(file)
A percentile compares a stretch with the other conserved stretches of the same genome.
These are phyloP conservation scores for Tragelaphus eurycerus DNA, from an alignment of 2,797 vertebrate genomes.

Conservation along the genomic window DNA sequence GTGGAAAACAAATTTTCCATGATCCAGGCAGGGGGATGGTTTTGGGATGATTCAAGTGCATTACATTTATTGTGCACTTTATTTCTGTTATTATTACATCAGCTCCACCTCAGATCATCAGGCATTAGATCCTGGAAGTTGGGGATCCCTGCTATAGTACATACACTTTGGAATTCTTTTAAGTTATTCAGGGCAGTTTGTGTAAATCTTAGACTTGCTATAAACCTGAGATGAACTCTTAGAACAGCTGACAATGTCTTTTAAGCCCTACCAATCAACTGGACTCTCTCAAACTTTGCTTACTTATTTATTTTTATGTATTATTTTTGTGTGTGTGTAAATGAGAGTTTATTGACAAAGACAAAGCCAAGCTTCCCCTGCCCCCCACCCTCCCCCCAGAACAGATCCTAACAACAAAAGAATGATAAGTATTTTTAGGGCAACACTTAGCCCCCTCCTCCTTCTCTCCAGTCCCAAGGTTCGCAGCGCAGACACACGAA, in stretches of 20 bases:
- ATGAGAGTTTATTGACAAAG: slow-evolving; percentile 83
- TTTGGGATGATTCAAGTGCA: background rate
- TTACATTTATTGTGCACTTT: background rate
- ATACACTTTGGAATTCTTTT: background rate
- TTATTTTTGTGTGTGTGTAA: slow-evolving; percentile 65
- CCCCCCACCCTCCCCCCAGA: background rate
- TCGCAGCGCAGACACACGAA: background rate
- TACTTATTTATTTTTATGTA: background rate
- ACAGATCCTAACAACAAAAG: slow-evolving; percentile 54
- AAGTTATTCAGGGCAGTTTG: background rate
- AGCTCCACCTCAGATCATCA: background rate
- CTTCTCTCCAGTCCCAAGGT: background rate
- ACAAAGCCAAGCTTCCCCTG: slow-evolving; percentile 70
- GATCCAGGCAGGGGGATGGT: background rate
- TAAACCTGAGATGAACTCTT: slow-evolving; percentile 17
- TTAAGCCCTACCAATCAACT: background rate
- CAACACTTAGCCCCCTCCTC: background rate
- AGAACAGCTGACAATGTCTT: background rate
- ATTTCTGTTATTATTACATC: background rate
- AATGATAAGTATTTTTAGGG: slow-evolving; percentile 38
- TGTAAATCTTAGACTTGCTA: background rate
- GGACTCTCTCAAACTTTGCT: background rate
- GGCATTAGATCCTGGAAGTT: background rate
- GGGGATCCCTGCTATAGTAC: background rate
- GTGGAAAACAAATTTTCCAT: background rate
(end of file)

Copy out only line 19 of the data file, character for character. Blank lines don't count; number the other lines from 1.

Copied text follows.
- TTAAGCCCTACCAATCAACT: background rate